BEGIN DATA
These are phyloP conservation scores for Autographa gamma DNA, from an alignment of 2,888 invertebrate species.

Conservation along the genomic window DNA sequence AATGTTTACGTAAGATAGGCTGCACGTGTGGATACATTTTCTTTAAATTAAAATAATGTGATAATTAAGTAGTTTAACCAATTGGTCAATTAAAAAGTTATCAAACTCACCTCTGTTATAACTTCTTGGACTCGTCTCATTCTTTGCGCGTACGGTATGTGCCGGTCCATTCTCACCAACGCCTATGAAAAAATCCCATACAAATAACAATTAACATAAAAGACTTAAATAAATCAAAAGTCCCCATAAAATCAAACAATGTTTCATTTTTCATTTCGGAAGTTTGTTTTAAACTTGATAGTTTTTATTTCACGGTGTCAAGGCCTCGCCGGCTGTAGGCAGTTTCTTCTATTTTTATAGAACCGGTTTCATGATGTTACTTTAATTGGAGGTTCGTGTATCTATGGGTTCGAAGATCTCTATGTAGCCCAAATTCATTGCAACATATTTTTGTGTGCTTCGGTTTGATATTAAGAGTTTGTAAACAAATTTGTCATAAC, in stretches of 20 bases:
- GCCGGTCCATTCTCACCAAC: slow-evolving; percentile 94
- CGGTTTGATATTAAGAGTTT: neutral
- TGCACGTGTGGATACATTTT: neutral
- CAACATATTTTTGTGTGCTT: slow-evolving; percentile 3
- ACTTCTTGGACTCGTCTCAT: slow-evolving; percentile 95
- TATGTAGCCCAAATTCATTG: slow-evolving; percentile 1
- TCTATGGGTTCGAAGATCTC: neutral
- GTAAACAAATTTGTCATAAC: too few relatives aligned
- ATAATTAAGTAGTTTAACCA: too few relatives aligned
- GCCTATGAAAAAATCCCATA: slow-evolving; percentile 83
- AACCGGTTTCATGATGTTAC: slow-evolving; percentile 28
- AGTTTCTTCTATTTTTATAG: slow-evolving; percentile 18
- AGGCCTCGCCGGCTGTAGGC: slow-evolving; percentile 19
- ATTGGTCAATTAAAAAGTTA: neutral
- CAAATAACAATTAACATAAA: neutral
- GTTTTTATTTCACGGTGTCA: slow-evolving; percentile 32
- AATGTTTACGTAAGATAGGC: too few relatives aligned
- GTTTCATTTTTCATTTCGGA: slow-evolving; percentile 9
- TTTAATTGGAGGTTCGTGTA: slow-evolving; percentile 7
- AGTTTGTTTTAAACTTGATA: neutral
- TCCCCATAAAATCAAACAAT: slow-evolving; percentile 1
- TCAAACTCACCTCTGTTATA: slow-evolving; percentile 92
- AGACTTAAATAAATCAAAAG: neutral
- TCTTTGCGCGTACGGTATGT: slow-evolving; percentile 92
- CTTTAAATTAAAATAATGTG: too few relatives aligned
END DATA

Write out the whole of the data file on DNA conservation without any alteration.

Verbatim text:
These are phyloP conservation scores for Autographa gamma DNA, from an alignment of 2,888 invertebrate species.

Conservation along the genomic window DNA sequence AATGTTTACGTAAGATAGGCTGCACGTGTGGATACATTTTCTTTAAATTAAAATAATGTGATAATTAAGTAGTTTAACCAATTGGTCAATTAAAAAGTTATCAAACTCACCTCTGTTATAACTTCTTGGACTCGTCTCATTCTTTGCGCGTACGGTATGTGCCGGTCCATTCTCACCAACGCCTATGAAAAAATCCCATACAAATAACAATTAACATAAAAGACTTAAATAAATCAAAAGTCCCCATAAAATCAAACAATGTTTCATTTTTCATTTCGGAAGTTTGTTTTAAACTTGATAGTTTTTATTTCACGGTGTCAAGGCCTCGCCGGCTGTAGGCAGTTTCTTCTATTTTTATAGAACCGGTTTCATGATGTTACTTTAATTGGAGGTTCGTGTATCTATGGGTTCGAAGATCTCTATGTAGCCCAAATTCATTGCAACATATTTTTGTGTGCTTCGGTTTGATATTAAGAGTTTGTAAACAAATTTGTCATAAC, in stretches of 20 bases:
- GCCGGTCCATTCTCACCAAC: slow-evolving; percentile 94
- CGGTTTGATATTAAGAGTTT: neutral
- TGCACGTGTGGATACATTTT: neutral
- CAACATATTTTTGTGTGCTT: slow-evolving; percentile 3
- ACTTCTTGGACTCGTCTCAT: slow-evolving; percentile 95
- TATGTAGCCCAAATTCATTG: slow-evolving; percentile 1
- TCTATGGGTTCGAAGATCTC: neutral
- GTAAACAAATTTGTCATAAC: too few relatives aligned
- ATAATTAAGTAGTTTAACCA: too few relatives aligned
- GCCTATGAAAAAATCCCATA: slow-evolving; percentile 83
- AACCGGTTTCATGATGTTAC: slow-evolving; percentile 28
- AGTTTCTTCTATTTTTATAG: slow-evolving; percentile 18
- AGGCCTCGCCGGCTGTAGGC: slow-evolving; percentile 19
- ATTGGTCAATTAAAAAGTTA: neutral
- CAAATAACAATTAACATAAA: neutral
- GTTTTTATTTCACGGTGTCA: slow-evolving; percentile 32
- AATGTTTACGTAAGATAGGC: too few relatives aligned
- GTTTCATTTTTCATTTCGGA: slow-evolving; percentile 9
- TTTAATTGGAGGTTCGTGTA: slow-evolving; percentile 7
- AGTTTGTTTTAAACTTGATA: neutral
- TCCCCATAAAATCAAACAAT: slow-evolving; percentile 1
- TCAAACTCACCTCTGTTATA: slow-evolving; percentile 92
- AGACTTAAATAAATCAAAAG: neutral
- TCTTTGCGCGTACGGTATGT: slow-evolving; percentile 92
- CTTTAAATTAAAATAATGTG: too few relatives aligned